Drake may be stepping into the light, but fans shouldn’t count him out for the occasional spar. From the entry point of Drake’s career in 2007, he has always walked around with a proverbial target on his back, which could either be connected to his damn-near instant success or being a light-skinned, interracial artist who fuses emotional R&B vocals with rap. So if tempted, Drizzy will undoubtedly engage in another rap battle. After all, that’s what makes hip-hop so fun, right? His single “Mob Ties” (which he admitted was penned as a result of his ongoing battle with Kanye West and Pusha T) is possibly a promise that he’ll continue to wage war against those that cross him or threaten his inside circle (“Sick of these ni**as/ sick of these ni**as/ Hired some help, get rid of these ni**as”).
Nevertheless, we’re witnessing a new evolution of Drake, one that is putting his conscious and well-being over his ego and rap status. It’s inspiring, to say the least. While most of us basked in the swapping of salacious bars, we also marveled at his public reconciliations. We love a good spat, but what makes it sweeter is the making up at the end.
It drums up some food for thought. Will he keep the trend going by eventually reuniting with Kanye West on stage or even in the studio, where it counts the most? Will Drizzy and Quentin Miller shake hands once again (Miller tweeted that the two’s work relationship was “dead”)? The prediction on the former is 50:50. Keeping in mind that the digital era pays just as much attention to public discord as it does reunions, Drake and Ye could eventually find it in their hearts to make up. “We’ll reconcile that one day because we got to,” Kanye said during a Chicago radio interview in Aug. 2018, referencing their squabble over whether Ye leaked information about Drake’s son, fueling Pusha T’s diss track. “We got work to do because these voices are just too powerful.” Of course both voices are forces in the industry—now, whether they’re good or bad is another discussion—but as mentioned, Drake doesn’t have to reconcile with Kanye in order to continue his new chapter. It would just feel good to.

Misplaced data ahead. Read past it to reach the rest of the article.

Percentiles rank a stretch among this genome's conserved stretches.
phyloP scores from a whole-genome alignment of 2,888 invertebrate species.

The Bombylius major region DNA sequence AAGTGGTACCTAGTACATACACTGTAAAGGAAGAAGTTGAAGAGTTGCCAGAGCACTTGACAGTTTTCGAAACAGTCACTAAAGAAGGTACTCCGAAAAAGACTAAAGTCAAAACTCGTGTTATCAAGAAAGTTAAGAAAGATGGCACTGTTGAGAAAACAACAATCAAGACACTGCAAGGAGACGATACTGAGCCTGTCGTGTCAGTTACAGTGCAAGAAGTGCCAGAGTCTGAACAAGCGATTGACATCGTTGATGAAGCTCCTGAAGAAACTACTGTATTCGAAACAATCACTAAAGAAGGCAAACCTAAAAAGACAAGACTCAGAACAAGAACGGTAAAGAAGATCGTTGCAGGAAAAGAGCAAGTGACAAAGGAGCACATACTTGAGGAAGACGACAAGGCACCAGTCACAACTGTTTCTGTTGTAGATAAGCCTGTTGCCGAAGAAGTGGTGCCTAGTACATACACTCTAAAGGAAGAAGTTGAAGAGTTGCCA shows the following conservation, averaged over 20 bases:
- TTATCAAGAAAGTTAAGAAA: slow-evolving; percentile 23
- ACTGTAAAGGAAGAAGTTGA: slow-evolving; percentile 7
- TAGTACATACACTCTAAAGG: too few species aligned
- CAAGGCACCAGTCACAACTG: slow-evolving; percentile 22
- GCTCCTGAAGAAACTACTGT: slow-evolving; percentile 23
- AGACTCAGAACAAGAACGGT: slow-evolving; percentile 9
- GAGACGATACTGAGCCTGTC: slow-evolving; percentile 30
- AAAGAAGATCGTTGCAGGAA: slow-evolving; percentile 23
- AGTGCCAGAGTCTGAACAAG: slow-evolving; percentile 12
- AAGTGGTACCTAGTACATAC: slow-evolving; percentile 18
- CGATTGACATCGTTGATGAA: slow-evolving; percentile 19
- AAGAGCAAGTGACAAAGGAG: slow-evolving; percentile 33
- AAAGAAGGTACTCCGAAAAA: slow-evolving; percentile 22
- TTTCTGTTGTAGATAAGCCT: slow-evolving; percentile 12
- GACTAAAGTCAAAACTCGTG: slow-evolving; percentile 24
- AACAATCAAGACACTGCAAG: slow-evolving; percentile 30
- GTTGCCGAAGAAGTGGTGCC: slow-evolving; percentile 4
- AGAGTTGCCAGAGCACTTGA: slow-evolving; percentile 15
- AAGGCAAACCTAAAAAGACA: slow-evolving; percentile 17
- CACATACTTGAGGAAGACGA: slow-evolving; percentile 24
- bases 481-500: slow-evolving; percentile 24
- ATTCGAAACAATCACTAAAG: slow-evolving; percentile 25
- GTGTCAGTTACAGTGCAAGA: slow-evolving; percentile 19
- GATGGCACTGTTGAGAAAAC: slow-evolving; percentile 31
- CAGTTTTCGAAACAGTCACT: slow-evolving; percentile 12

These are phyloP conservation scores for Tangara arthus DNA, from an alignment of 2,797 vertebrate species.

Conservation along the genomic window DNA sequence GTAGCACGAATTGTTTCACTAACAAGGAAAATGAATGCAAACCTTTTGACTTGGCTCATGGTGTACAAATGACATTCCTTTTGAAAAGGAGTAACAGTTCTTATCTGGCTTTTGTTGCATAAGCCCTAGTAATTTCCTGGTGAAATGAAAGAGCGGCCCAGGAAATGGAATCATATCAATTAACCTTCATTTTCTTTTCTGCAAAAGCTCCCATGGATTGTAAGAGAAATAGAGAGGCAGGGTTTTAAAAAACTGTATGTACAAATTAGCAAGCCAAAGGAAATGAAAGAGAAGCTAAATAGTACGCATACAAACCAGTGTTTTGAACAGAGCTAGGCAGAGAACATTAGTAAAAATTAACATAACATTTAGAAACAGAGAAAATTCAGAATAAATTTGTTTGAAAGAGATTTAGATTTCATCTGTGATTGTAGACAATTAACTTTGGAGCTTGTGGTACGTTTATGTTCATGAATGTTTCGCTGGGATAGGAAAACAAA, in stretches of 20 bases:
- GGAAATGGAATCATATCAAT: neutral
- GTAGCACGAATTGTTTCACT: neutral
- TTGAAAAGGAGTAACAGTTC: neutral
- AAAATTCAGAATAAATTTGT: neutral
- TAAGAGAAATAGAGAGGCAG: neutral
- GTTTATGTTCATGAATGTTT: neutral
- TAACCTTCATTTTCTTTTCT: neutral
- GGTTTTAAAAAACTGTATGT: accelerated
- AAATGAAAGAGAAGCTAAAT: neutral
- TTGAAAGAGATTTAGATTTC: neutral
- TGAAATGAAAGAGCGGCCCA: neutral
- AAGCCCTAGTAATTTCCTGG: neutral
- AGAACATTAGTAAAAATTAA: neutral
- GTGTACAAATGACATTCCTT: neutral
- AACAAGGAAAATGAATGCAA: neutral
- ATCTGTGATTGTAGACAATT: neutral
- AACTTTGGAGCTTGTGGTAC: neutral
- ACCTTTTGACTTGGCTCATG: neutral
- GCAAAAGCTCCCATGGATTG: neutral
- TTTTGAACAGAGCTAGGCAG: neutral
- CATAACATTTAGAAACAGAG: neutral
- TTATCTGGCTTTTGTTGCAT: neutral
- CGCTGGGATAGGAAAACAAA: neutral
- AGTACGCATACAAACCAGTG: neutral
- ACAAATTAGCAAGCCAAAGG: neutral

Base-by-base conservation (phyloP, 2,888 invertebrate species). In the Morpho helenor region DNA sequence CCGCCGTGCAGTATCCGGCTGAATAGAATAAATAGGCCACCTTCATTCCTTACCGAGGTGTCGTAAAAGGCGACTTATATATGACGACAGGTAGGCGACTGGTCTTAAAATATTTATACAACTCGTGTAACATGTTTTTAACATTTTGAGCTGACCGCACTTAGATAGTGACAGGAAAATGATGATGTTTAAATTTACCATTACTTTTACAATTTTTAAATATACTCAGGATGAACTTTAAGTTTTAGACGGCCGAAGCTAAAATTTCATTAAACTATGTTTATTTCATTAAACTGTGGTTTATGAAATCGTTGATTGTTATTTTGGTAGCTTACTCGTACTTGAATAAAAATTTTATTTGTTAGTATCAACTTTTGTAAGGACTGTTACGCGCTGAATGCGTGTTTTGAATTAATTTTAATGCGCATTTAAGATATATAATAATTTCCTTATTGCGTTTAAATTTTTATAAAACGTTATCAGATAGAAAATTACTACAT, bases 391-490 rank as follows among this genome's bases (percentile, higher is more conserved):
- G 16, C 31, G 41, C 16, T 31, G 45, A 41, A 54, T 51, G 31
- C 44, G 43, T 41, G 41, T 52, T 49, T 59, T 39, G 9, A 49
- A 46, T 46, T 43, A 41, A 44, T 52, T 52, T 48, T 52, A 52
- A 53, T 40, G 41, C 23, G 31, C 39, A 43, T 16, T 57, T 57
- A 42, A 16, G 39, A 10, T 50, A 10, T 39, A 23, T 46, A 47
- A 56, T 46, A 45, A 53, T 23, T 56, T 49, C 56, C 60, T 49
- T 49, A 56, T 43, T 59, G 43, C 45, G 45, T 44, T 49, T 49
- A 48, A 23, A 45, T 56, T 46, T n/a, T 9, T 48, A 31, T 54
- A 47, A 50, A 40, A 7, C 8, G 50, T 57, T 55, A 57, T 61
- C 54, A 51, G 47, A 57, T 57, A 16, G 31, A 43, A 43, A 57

The “Nonstop” artist declared that he feels “pure” after bowing out of his conflict with Pusha, so purging himself of any unhealthy friendship is just as advantageous as breaking bread with a sworn enemy. Drake may walk around with a chink in his armor for the rest of time as a result of not having the last word in a rap battle or dodging Kanye and other former friends forever, but it’s a price he’s down to pay for a clean slate.